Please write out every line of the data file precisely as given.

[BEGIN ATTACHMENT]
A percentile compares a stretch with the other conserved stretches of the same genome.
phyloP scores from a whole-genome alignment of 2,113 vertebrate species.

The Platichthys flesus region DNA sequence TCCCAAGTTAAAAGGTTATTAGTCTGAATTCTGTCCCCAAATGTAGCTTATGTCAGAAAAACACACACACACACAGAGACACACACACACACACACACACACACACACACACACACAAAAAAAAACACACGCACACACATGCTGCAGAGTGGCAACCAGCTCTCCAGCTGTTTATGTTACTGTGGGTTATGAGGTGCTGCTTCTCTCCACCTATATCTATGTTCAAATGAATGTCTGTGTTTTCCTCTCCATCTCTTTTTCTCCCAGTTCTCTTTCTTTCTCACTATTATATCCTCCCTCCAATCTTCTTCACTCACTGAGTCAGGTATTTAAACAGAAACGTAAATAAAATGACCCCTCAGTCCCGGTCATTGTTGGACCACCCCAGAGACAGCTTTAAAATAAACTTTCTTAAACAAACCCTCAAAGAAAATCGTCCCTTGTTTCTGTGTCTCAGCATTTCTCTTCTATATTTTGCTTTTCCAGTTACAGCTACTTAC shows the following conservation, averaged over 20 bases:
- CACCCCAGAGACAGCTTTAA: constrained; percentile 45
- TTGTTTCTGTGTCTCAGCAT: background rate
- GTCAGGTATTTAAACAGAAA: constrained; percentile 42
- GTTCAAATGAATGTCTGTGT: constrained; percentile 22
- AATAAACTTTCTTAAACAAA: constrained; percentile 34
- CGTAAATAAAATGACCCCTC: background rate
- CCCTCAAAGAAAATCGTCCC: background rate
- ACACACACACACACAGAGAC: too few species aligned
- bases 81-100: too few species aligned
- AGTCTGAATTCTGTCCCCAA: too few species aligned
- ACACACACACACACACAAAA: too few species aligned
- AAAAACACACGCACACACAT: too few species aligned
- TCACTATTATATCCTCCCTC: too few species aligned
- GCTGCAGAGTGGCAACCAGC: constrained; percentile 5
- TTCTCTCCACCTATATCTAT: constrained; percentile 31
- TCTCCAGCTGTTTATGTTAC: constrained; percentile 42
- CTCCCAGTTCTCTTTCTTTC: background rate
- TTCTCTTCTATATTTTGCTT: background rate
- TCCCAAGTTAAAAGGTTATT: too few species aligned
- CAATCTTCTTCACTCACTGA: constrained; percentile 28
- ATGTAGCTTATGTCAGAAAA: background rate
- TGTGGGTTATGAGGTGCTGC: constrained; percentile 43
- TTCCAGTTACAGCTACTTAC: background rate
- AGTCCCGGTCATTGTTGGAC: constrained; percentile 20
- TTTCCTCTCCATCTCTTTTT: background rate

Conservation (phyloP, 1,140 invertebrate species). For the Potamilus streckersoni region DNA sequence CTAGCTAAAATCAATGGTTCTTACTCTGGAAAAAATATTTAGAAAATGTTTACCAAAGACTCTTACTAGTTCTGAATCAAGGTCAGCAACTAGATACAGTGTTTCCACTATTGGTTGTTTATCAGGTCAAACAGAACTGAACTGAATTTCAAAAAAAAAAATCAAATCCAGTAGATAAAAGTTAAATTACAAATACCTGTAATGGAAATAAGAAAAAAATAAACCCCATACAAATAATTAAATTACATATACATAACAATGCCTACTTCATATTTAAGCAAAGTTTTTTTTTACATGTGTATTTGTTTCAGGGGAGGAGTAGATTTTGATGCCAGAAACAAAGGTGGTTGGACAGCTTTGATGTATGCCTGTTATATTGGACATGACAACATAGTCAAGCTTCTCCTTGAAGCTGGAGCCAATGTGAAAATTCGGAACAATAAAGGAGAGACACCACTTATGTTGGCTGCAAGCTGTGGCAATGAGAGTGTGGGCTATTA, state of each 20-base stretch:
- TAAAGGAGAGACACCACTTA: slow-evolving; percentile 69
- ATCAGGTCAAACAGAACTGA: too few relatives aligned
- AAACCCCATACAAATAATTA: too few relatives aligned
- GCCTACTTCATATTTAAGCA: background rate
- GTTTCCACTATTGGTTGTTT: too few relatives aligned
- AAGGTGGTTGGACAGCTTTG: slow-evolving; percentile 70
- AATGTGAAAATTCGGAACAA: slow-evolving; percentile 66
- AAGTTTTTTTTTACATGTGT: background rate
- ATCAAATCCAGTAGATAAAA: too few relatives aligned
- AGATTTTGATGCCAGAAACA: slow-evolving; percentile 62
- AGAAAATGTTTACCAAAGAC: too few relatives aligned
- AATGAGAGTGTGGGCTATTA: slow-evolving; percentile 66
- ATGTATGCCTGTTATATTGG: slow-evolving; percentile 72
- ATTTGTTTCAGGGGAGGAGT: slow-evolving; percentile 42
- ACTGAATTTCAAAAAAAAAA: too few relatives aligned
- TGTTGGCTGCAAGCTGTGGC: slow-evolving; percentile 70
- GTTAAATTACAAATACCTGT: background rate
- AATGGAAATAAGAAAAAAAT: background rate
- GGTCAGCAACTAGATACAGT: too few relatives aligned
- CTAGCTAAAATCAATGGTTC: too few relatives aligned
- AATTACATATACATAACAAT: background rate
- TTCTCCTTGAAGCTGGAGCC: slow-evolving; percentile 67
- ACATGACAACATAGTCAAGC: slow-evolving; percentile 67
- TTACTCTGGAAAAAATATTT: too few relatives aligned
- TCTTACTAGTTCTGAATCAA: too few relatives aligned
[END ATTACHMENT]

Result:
A percentile compares a stretch with the other conserved stretches of the same genome.
phyloP scores from a whole-genome alignment of 2,113 vertebrate species.

The Platichthys flesus region DNA sequence TCCCAAGTTAAAAGGTTATTAGTCTGAATTCTGTCCCCAAATGTAGCTTATGTCAGAAAAACACACACACACACAGAGACACACACACACACACACACACACACACACACACACACAAAAAAAAACACACGCACACACATGCTGCAGAGTGGCAACCAGCTCTCCAGCTGTTTATGTTACTGTGGGTTATGAGGTGCTGCTTCTCTCCACCTATATCTATGTTCAAATGAATGTCTGTGTTTTCCTCTCCATCTCTTTTTCTCCCAGTTCTCTTTCTTTCTCACTATTATATCCTCCCTCCAATCTTCTTCACTCACTGAGTCAGGTATTTAAACAGAAACGTAAATAAAATGACCCCTCAGTCCCGGTCATTGTTGGACCACCCCAGAGACAGCTTTAAAATAAACTTTCTTAAACAAACCCTCAAAGAAAATCGTCCCTTGTTTCTGTGTCTCAGCATTTCTCTTCTATATTTTGCTTTTCCAGTTACAGCTACTTAC shows the following conservation, averaged over 20 bases:
- CACCCCAGAGACAGCTTTAA: constrained; percentile 45
- TTGTTTCTGTGTCTCAGCAT: background rate
- GTCAGGTATTTAAACAGAAA: constrained; percentile 42
- GTTCAAATGAATGTCTGTGT: constrained; percentile 22
- AATAAACTTTCTTAAACAAA: constrained; percentile 34
- CGTAAATAAAATGACCCCTC: background rate
- CCCTCAAAGAAAATCGTCCC: background rate
- ACACACACACACACAGAGAC: too few species aligned
- bases 81-100: too few species aligned
- AGTCTGAATTCTGTCCCCAA: too few species aligned
- ACACACACACACACACAAAA: too few species aligned
- AAAAACACACGCACACACAT: too few species aligned
- TCACTATTATATCCTCCCTC: too few species aligned
- GCTGCAGAGTGGCAACCAGC: constrained; percentile 5
- TTCTCTCCACCTATATCTAT: constrained; percentile 31
- TCTCCAGCTGTTTATGTTAC: constrained; percentile 42
- CTCCCAGTTCTCTTTCTTTC: background rate
- TTCTCTTCTATATTTTGCTT: background rate
- TCCCAAGTTAAAAGGTTATT: too few species aligned
- CAATCTTCTTCACTCACTGA: constrained; percentile 28
- ATGTAGCTTATGTCAGAAAA: background rate
- TGTGGGTTATGAGGTGCTGC: constrained; percentile 43
- TTCCAGTTACAGCTACTTAC: background rate
- AGTCCCGGTCATTGTTGGAC: constrained; percentile 20
- TTTCCTCTCCATCTCTTTTT: background rate

Conservation (phyloP, 1,140 invertebrate species). For the Potamilus streckersoni region DNA sequence CTAGCTAAAATCAATGGTTCTTACTCTGGAAAAAATATTTAGAAAATGTTTACCAAAGACTCTTACTAGTTCTGAATCAAGGTCAGCAACTAGATACAGTGTTTCCACTATTGGTTGTTTATCAGGTCAAACAGAACTGAACTGAATTTCAAAAAAAAAAATCAAATCCAGTAGATAAAAGTTAAATTACAAATACCTGTAATGGAAATAAGAAAAAAATAAACCCCATACAAATAATTAAATTACATATACATAACAATGCCTACTTCATATTTAAGCAAAGTTTTTTTTTACATGTGTATTTGTTTCAGGGGAGGAGTAGATTTTGATGCCAGAAACAAAGGTGGTTGGACAGCTTTGATGTATGCCTGTTATATTGGACATGACAACATAGTCAAGCTTCTCCTTGAAGCTGGAGCCAATGTGAAAATTCGGAACAATAAAGGAGAGACACCACTTATGTTGGCTGCAAGCTGTGGCAATGAGAGTGTGGGCTATTA, state of each 20-base stretch:
- TAAAGGAGAGACACCACTTA: slow-evolving; percentile 69
- ATCAGGTCAAACAGAACTGA: too few relatives aligned
- AAACCCCATACAAATAATTA: too few relatives aligned
- GCCTACTTCATATTTAAGCA: background rate
- GTTTCCACTATTGGTTGTTT: too few relatives aligned
- AAGGTGGTTGGACAGCTTTG: slow-evolving; percentile 70
- AATGTGAAAATTCGGAACAA: slow-evolving; percentile 66
- AAGTTTTTTTTTACATGTGT: background rate
- ATCAAATCCAGTAGATAAAA: too few relatives aligned
- AGATTTTGATGCCAGAAACA: slow-evolving; percentile 62
- AGAAAATGTTTACCAAAGAC: too few relatives aligned
- AATGAGAGTGTGGGCTATTA: slow-evolving; percentile 66
- ATGTATGCCTGTTATATTGG: slow-evolving; percentile 72
- ATTTGTTTCAGGGGAGGAGT: slow-evolving; percentile 42
- ACTGAATTTCAAAAAAAAAA: too few relatives aligned
- TGTTGGCTGCAAGCTGTGGC: slow-evolving; percentile 70
- GTTAAATTACAAATACCTGT: background rate
- AATGGAAATAAGAAAAAAAT: background rate
- GGTCAGCAACTAGATACAGT: too few relatives aligned
- CTAGCTAAAATCAATGGTTC: too few relatives aligned
- AATTACATATACATAACAAT: background rate
- TTCTCCTTGAAGCTGGAGCC: slow-evolving; percentile 67
- ACATGACAACATAGTCAAGC: slow-evolving; percentile 67
- TTACTCTGGAAAAAATATTT: too few relatives aligned
- TCTTACTAGTTCTGAATCAA: too few relatives aligned